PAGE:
Music fans who frequented the old Avalon (Citi, Metro, Boston Tea Party etc.) on Lansdowne Street will barely recognize the venue in its reincarnation as the House of Blues. Opening night was Thursday, but there’s still a lustrous slate of performers helping christen it this weekend, including the Gipsy Kings tonight, the Blues Brothers, with Dan Aykroyd and Jim Belushi, on Saturday, and blues immortals B.B. King and Buddy Guy on Sunday.
Music fans who frequented the old Avalon (Citi, Metro, Boston Tea Party etc.) on Lansdowne Street will barely recognize the venue in its reincarnation as the House of Blues.
The faux-glitz of the disco parlor that moonlighted as a rock venue has been replaced by more wide-open spaces, more amenities, better sightlines and state-of-the-art sound and stage.
Opening night was Thursday, but there’s still a lustrous slate of performers helping christen it this weekend, including the Gipsy Kings tonight, the Blues Brothers, with Dan Aykroyd and Jim Belushi, on Saturday, and blues immortals B.B. King and Buddy Guy on Sunday.
The star-studded weekend caps a renovation project that took more than a year to complete and included the absorption of Axis, the tiny neighboring rock club. That space has been utilized to expand the stage and backstage areas, including the dressing rooms.
“The old Avalon stage was 32 feet long, and this new one is 52 feet, by 28 feet deep,” said Tim McKenna, production manager at the club. “We’re up around an arena-size stage now, and it allows us to do a lot more.”
While the space for the audience has not been expanded, the amenities have. Those include fewer and better-lit steps and six bars around the lower level, more numerous and better situated than when the building was Avalon.
And what was once Mama Kin’s, is now the House of Blues restaurant, which seats about 150, and includes a shiny mahogany bar House of Blues founder Isaac Tigrett rescued from a Chicago blues lounge. The menu includes much of the usual House of Blues fare, along with specials tailored to local tastes.
Just like the old House of Blues in Harvard Square, the new one will serve as a showcase for a massive collection of American folk art. They were still hanging some of the stuff when we visited last week, and a collection of gaudy dancing shoes stuck into the ceiling over the main entrance is a guaranteed eye-catcher. Some of the portraits of blues and rock legends are truly spectacular.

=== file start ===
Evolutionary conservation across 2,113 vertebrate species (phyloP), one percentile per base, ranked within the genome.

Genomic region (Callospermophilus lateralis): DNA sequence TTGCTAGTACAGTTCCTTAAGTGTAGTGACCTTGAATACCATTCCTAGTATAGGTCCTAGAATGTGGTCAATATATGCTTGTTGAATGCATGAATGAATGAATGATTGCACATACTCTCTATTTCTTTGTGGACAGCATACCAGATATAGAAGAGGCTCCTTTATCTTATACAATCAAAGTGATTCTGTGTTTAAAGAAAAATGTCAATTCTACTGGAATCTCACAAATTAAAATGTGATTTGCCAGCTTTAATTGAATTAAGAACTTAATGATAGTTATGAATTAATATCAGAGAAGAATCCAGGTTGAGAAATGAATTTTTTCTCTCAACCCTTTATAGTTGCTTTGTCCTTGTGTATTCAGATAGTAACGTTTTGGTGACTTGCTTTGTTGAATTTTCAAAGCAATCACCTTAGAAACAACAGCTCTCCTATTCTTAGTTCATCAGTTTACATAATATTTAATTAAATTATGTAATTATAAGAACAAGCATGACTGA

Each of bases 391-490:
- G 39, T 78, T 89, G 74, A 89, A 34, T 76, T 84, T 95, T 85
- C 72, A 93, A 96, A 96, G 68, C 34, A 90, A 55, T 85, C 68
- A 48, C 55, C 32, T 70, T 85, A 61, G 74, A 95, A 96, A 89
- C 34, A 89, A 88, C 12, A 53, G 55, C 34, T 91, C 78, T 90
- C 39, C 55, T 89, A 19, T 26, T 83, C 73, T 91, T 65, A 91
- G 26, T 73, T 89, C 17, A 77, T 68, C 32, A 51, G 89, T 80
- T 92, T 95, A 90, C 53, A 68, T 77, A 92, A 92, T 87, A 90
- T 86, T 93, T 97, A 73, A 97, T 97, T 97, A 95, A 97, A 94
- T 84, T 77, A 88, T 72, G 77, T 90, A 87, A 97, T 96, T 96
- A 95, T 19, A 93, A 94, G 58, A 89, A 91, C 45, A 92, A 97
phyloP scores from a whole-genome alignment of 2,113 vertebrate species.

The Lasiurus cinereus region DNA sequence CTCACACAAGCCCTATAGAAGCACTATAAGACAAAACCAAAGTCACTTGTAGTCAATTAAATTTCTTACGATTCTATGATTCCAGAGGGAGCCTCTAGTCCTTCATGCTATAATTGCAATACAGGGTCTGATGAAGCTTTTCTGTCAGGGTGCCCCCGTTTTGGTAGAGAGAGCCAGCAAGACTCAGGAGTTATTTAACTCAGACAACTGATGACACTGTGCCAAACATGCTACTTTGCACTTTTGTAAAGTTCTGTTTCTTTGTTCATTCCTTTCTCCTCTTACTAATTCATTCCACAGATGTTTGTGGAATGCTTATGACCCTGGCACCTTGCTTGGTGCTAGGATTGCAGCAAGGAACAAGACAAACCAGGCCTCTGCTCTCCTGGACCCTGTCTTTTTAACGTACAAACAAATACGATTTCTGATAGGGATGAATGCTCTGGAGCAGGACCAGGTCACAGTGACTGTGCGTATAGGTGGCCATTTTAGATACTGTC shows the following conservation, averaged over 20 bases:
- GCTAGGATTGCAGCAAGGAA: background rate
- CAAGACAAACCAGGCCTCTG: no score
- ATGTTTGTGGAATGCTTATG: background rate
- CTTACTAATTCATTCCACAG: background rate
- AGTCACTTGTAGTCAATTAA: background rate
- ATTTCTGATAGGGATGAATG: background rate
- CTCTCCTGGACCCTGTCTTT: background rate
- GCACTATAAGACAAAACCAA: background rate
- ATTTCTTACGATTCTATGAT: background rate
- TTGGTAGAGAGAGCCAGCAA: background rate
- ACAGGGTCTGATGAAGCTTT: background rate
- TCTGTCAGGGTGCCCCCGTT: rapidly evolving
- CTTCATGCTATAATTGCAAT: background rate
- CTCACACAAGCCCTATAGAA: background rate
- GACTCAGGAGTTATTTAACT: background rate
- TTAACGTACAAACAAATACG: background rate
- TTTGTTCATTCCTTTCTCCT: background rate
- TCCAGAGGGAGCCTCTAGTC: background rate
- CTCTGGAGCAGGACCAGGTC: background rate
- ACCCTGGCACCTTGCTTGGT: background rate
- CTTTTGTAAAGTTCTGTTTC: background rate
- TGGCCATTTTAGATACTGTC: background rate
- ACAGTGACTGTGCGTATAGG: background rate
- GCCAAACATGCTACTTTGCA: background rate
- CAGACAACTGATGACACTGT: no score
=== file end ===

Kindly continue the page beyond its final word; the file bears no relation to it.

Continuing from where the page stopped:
“Isaac Tigrett believes in the educational component, and letting people know that blues is the root of almost every genre we enjoy today,” said Dave Fortin, vice president of marketing for the House of Blues. “There’s a direct line from field chants to hip-hop, for instance. I know in my own experience at the old Cambridge House, seeing kids learning about this musical heritage was something we all loved to have happening. In fact, the Cambridge venue was extra special to all of us, because it was the first one, and it was kept closer to roots-based music than any of the others.”
Teo Leyasmeyer, the late general manager for most of the Cambridge club’s run, was one major reason that House hewed firmly to a blues-centric musical menu. Most of the other dozen locations across the country are bigger, and, partially as a result of their size, had to branch out into rock, pop, R&B and hip-hop. The new Boston space will do the same, attracting pretty much the same types of bands that played Avalon, but with better sightlines. .
The first balcony especially looks to be a vast improvement, with superb viewing spots around the three sides of the hall. The second balcony features club seating at tables, and behind that, 300 theater-style seats, which are about as far away as the top-level seats at The Orpheum. Those seats are reserved and will be sold separate from the usual general admission tickets.
Both balconies have bars, although their proximity to the banks of speakers hanging from each side of the stage may put a strain on the eardrums.
Most fans probably won’t get into the plush Foundation Room area, a facet of all 13 Houses nationally. These are private rooms, analogous to a private box. Those memberships run from $1,250-$2,250 annually, and enable patrons to use a separate entrance direct to the Foundation Room lounge and its three connected dining areas.
This section of the club, however, is not conducive for seeing and hearing the performers. There are no direct sightlines and in some spots the only way to see what’s taking place onstage is via the closed-circuit feed showing on a flat-screen TV.
The opulent and undeniably lovely Foundation Room has walls upholstered in Indian wedding dresses, a product of Tigrett’s time in India where he became a Buddhist. Swatches, each one approximately 6 inches by 10 inches, have been restored and redyed and stitched together like quilts.
Suburban fans will not be thrilled to discover that the new House of Blues and the renovations on Lansdowne Street have not included any parking improvements. There are the garages adjacent to the site, unaffiliated with the operation, and those connected to Fenway Park. Most nights patrons will be paying Boston parking fees, because on-street/meter spaces are rare in the area. During Red Sox games, it will likely be as chaotic as ever. It seems like an oversight that no attempt was made to include or acquire at least some parking dedicated to club patrons.
“Parking in Boston in general is a challenge,” Fortin said. “Our fans will just have to jump into that ocean with everyone else, and we’re hoping they car-pool, or use the T as much as possible.”
Fortin did note that, thus far, relations with the Red Sox and Fenway Park have been cordial, and there are hopes of collaborating on events. “The Red Sox have been amazing, advising us on some ideas, and very open about sharing their knowledge of the area,” he said. “I can’t think of better neighbors, really.”
The Patriot Ledger